AQR's former machine-learning head says quant funds should start 'nowcasting' to react to real-time data instead of trying to predict the future

By Bradley Saacks

For many big quant funds, March was rockier than 2007's infamous "Quant Quake" that decimated Goldman's systematic trading unit. A former AQR Capital executive is recommending that to avoid further shocks quants should adopt the practices of the people that track real earthquakes.

Marcos Lopez de Prado, who ran machine-learning at $143 billion hedge fund AQR before joining Cornell as a professor, said on a webinar Friday hosted by alt-data company Thinknum that quants are too reliant on forecasts and models that attempt to predict the future. Instead, he said, they need to "nowcast" — react to the latest news that has actually happened. 

"Forecasting made a lot of sense decades ago when we had very limited data, that was delayed and slow," Lopez de Prado said. "Today we have an abundance."

He laid out several examples of finance and non-finance already doing this, including those that track real earthquakes. In finance, he said, inflation and liquidity are often tracked using near-real-time data, like The Billion Prices Project, an initiative to find the real inflation by listing the prices of millions of items every day. 

"There are very few assumptions involved in direct measurements," he said.  "It's time for quants to pay less attention to crystal balls and add nowcasting to their arsenal."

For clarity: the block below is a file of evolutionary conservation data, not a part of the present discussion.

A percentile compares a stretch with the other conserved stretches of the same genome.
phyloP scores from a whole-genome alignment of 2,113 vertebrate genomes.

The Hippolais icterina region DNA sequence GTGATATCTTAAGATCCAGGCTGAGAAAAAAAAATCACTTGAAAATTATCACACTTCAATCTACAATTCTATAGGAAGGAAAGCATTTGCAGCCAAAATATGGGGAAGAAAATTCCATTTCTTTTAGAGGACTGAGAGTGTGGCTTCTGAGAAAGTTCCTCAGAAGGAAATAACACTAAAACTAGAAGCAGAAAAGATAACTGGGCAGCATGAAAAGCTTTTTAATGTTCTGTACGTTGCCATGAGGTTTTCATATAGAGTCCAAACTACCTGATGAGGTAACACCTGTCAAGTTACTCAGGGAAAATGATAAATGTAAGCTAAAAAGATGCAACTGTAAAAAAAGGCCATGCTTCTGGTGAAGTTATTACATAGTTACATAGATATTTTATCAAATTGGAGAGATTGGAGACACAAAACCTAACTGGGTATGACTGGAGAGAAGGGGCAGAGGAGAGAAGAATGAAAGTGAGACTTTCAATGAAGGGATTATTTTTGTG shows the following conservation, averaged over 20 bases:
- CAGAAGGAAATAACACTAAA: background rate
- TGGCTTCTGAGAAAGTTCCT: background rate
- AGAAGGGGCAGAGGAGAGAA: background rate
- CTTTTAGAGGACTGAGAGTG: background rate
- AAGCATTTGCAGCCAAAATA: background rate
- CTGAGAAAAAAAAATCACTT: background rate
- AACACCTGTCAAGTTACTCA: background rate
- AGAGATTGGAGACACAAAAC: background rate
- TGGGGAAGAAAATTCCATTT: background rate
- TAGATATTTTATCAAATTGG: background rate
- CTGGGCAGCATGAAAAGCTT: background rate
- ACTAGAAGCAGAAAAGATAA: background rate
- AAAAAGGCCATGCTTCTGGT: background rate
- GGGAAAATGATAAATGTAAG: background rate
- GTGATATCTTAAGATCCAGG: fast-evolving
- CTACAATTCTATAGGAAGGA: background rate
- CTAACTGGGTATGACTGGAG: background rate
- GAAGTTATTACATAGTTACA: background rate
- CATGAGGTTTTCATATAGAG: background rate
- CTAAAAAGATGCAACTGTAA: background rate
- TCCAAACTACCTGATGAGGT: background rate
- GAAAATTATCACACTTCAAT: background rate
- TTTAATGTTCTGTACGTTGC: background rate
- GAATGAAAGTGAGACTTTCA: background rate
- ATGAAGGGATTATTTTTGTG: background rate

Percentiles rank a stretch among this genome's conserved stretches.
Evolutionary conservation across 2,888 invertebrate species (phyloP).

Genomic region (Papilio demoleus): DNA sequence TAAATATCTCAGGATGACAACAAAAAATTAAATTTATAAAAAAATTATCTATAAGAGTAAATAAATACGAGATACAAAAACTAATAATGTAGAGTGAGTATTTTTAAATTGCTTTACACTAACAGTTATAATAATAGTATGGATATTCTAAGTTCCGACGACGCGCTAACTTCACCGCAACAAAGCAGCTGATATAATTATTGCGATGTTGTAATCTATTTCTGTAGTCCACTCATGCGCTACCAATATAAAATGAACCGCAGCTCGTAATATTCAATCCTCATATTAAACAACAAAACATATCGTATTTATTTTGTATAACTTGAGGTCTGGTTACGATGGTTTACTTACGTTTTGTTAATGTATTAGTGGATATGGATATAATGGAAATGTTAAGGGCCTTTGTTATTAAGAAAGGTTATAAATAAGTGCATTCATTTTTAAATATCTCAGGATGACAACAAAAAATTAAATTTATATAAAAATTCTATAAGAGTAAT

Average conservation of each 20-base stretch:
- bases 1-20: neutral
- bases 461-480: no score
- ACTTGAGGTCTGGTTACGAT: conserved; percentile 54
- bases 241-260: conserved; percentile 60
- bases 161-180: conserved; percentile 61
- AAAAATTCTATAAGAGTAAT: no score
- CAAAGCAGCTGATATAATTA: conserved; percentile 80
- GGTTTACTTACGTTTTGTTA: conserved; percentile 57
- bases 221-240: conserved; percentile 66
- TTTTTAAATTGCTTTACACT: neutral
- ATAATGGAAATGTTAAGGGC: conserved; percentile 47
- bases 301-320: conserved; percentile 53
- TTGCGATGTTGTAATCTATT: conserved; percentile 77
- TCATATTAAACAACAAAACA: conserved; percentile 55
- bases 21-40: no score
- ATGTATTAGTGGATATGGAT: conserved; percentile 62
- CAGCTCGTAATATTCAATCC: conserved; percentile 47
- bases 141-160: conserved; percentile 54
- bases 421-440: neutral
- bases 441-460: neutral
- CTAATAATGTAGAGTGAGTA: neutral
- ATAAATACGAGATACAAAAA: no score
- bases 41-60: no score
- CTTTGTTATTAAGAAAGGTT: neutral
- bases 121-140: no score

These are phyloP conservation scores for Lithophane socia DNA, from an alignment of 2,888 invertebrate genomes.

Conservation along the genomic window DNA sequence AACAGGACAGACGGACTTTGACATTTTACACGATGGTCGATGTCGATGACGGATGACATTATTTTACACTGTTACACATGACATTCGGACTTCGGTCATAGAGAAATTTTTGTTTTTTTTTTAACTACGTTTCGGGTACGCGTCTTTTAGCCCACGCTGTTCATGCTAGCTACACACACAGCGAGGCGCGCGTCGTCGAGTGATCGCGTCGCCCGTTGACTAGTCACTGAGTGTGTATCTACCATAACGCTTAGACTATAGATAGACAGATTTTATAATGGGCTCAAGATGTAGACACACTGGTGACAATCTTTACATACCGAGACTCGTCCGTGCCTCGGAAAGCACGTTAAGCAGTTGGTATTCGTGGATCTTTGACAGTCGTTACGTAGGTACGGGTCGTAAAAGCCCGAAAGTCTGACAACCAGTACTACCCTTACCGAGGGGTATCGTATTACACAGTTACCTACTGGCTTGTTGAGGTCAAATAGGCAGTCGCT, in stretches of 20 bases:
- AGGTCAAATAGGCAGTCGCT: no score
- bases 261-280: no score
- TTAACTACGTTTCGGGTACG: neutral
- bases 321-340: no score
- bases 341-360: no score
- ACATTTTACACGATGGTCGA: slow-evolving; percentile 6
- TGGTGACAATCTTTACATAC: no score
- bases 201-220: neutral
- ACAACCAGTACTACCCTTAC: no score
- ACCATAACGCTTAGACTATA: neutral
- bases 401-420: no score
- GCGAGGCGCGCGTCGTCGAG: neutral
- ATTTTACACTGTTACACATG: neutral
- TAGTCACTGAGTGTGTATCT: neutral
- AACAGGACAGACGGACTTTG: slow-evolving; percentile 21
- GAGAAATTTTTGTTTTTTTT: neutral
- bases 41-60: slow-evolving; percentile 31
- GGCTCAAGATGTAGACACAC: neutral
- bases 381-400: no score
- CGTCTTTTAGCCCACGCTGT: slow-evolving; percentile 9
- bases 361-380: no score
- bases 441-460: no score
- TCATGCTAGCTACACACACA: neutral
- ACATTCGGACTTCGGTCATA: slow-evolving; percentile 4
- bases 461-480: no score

Big-name quants like Schonfeld Strategic Advisors, Renaissance Technologies, Bridgewater, Point72's Cubist, and Quantedge were crushed in March as the novel coronavirus pandemic introduced never-before-seen volatility into the markets. Bridgewater's billionaire founder Ray Dalio told investors last month that "of course we are questioning if we should have done things differently." 

Lopez de Prado did an informal poll of the attendees on the webinar, and found that 80% use forecasting, not nowcasting, for price discovery and risk management — which is dangerous, he said, because of quants' reliance on backtesting to find trading rules. He said backtests should be used to refute hypotheses, not create them, but many funds and academics have done the opposite. 

"It is almost assured there will be a false positive" using backtests to create trading rules, he said. As Richard Michaud, the CEO of New Frontier Advisors in Boston, said on Thursday in a CFA Society of Boston webinar, "backtests are notorious for misleading investors, and ruining careers."

The quant of the future, Lopez de Prado believes, will take advantage of the reams of data flowing into the asset management space, and focus on adapting their strategies to the environment as opposed to building a strategy that can endure any environment. The of creating an all-regime or all-weather fund, he says, is slim as markets continually adapt and discretionary investors learn from their mistakes.

"It is a futile exercise."